As students in the health professions transition from the classroom into the clinical environment, they will be expected to effectively communicate with their team members and their patients. Effective communication skills are essential to their ability to effectively contribute to their clinical team and the patient care they deliver. The authors propose an interactive workshop that can support students' deliberate practice of communication skills. The authors designed a simulation workshop that affords students the opportunity to practice their communication and peer-to-peer coaching skills. Using LEGOs, a one-hour workshop was conducted with medical students. Students were divided into groups of two. Each student took on a different role: teacher or builder. Teachers were tasked with instructing builders on how to construct a pre-made LEGO structure, not allowing builders to look at the structure. A group debriefing followed to evaluate the activity and explore the themes that emerged. Twenty first-year medical students and 25 fourth-year medical students participated in this activity. Most groups were successful in reproducing the pre-made structure. Groups that pre-briefed before building were most successful. Unsuccessful groups did not define orientation or direction in mutually understood terms, resulting in the creation of an incorrect mirror image of the structure - a common phenomenon seen during the teaching of procedures in the clinical learning environment. The workshop was well received. Students made requests to have similar sessions throughout their training to better support the development of effective communication skills. The workshop can easily be applied to other specialties to assist with procedural skills instruction or in workshops focusing on effective communication.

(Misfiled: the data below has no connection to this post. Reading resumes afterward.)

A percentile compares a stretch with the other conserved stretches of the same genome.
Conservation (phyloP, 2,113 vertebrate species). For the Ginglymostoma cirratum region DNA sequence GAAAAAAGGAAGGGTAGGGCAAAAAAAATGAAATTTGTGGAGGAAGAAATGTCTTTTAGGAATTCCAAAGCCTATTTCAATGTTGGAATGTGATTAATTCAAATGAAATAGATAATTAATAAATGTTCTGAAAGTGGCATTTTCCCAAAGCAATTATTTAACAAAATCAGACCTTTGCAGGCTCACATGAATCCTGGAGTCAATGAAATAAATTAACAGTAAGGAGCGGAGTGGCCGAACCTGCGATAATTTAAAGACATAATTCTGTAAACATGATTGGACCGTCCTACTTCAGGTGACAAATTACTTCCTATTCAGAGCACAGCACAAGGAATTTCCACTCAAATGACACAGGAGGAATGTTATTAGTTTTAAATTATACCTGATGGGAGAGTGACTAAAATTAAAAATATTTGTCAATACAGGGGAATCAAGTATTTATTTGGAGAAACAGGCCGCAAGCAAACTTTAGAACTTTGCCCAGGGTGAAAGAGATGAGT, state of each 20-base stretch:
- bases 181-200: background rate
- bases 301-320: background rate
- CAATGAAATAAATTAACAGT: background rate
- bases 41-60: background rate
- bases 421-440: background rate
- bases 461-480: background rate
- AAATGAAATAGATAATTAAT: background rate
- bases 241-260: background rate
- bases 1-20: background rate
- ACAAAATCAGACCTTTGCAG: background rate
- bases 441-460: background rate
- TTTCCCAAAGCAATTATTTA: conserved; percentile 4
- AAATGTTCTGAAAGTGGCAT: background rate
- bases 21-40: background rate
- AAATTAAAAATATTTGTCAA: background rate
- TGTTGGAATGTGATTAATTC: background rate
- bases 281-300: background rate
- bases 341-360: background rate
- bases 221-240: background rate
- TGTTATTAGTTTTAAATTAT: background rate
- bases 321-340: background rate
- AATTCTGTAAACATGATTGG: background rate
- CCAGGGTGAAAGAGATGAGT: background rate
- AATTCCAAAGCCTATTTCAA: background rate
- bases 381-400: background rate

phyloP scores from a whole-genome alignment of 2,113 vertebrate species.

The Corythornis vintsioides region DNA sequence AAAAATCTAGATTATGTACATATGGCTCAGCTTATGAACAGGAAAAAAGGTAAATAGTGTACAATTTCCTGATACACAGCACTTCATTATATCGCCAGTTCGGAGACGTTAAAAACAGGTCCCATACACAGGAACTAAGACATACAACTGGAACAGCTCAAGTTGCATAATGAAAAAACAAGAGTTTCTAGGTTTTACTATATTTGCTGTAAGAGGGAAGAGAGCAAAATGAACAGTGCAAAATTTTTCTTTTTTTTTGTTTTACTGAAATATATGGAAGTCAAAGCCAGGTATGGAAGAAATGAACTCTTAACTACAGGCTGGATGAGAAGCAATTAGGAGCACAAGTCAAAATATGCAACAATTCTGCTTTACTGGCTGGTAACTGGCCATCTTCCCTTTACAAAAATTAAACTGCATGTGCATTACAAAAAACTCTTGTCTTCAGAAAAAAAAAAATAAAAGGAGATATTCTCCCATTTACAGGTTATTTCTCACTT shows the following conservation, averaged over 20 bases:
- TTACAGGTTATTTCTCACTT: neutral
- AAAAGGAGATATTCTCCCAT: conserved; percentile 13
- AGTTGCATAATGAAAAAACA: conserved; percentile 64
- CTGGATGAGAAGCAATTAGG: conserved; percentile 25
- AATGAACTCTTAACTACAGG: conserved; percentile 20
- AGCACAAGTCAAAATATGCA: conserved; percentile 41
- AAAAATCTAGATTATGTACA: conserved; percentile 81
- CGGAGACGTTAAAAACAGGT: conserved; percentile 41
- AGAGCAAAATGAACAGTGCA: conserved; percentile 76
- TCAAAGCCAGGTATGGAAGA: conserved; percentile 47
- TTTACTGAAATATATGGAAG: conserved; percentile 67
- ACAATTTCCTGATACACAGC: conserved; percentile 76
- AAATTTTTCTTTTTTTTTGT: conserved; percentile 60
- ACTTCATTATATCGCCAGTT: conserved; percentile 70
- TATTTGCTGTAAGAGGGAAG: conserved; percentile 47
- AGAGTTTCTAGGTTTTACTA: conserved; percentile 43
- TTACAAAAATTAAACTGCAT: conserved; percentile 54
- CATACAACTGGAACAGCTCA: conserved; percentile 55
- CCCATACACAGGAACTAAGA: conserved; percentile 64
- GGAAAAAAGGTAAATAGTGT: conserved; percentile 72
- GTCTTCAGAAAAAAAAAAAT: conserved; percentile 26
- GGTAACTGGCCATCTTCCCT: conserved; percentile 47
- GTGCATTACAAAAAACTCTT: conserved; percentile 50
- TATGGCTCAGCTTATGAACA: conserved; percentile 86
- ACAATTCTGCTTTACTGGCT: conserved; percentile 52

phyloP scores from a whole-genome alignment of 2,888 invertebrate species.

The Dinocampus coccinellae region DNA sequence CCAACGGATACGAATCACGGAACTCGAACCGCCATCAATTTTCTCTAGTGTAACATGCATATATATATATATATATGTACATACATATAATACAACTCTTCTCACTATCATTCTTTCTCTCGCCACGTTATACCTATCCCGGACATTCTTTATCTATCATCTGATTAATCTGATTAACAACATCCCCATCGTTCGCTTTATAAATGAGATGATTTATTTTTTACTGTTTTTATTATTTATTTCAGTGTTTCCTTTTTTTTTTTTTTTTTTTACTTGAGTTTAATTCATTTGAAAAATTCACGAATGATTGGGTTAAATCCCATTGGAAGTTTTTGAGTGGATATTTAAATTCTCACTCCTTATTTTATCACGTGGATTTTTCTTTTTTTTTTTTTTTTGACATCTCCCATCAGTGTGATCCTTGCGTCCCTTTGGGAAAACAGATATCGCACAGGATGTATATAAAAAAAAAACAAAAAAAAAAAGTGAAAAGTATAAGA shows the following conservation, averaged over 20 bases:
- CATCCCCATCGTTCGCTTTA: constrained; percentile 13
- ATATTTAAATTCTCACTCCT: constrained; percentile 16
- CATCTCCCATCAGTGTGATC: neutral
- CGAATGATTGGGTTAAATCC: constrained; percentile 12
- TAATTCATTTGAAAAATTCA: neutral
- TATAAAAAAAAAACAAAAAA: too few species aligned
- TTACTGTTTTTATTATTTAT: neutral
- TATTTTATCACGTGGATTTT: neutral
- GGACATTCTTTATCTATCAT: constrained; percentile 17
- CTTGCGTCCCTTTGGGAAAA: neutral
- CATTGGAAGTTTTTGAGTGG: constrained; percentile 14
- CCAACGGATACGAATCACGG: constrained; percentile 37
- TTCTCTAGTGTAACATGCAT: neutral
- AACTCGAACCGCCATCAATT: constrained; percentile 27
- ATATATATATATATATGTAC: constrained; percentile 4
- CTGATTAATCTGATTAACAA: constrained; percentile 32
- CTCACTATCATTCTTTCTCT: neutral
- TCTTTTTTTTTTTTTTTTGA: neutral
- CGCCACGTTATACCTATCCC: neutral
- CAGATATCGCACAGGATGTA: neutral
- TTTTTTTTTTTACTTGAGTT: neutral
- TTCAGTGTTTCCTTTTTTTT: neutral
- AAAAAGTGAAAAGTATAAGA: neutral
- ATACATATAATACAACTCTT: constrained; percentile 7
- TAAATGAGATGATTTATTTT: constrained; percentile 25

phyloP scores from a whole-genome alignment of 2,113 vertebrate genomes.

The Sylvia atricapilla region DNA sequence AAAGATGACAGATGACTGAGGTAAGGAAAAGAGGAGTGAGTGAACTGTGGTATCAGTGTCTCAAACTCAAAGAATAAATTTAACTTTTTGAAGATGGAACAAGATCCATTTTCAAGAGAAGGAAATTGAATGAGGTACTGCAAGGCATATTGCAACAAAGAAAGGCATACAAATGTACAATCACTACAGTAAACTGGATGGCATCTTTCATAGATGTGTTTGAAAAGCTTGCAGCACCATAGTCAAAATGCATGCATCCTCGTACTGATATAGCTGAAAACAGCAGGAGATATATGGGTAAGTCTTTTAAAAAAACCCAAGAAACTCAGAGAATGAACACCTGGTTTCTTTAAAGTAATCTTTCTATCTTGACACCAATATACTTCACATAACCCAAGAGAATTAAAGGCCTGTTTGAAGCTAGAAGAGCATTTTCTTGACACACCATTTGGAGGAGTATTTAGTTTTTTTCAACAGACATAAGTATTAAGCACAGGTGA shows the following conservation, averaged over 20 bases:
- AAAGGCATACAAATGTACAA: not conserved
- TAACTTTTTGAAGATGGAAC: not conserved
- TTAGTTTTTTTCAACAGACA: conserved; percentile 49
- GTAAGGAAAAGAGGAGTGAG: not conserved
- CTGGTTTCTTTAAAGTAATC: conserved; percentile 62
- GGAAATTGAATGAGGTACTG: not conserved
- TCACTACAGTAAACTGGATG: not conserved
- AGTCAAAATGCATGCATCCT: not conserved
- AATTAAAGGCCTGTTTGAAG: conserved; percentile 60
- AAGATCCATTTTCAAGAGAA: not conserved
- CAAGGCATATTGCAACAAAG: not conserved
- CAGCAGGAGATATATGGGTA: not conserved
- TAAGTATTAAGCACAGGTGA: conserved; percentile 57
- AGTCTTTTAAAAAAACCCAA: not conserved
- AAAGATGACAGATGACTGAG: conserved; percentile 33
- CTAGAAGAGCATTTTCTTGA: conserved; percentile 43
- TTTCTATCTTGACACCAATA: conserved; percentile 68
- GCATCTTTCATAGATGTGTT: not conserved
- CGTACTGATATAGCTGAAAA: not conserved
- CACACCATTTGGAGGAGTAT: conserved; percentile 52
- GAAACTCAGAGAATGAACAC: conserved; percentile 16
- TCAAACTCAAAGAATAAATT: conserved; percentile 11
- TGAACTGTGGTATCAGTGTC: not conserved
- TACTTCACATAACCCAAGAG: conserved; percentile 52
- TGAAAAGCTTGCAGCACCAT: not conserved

Papanagnou, Dimitrios; Lee, Hyunjoo; Rodriguez, Carlos; Zhang, Xiao Chi C; and Rudner, Joshua, "Not Your Typical Simulation Workshop: Using LEGOs to Train Medical Students on the Practice of Effective Communication." (2018). Department of Emergency Medicine Faculty Papers. Paper 184.
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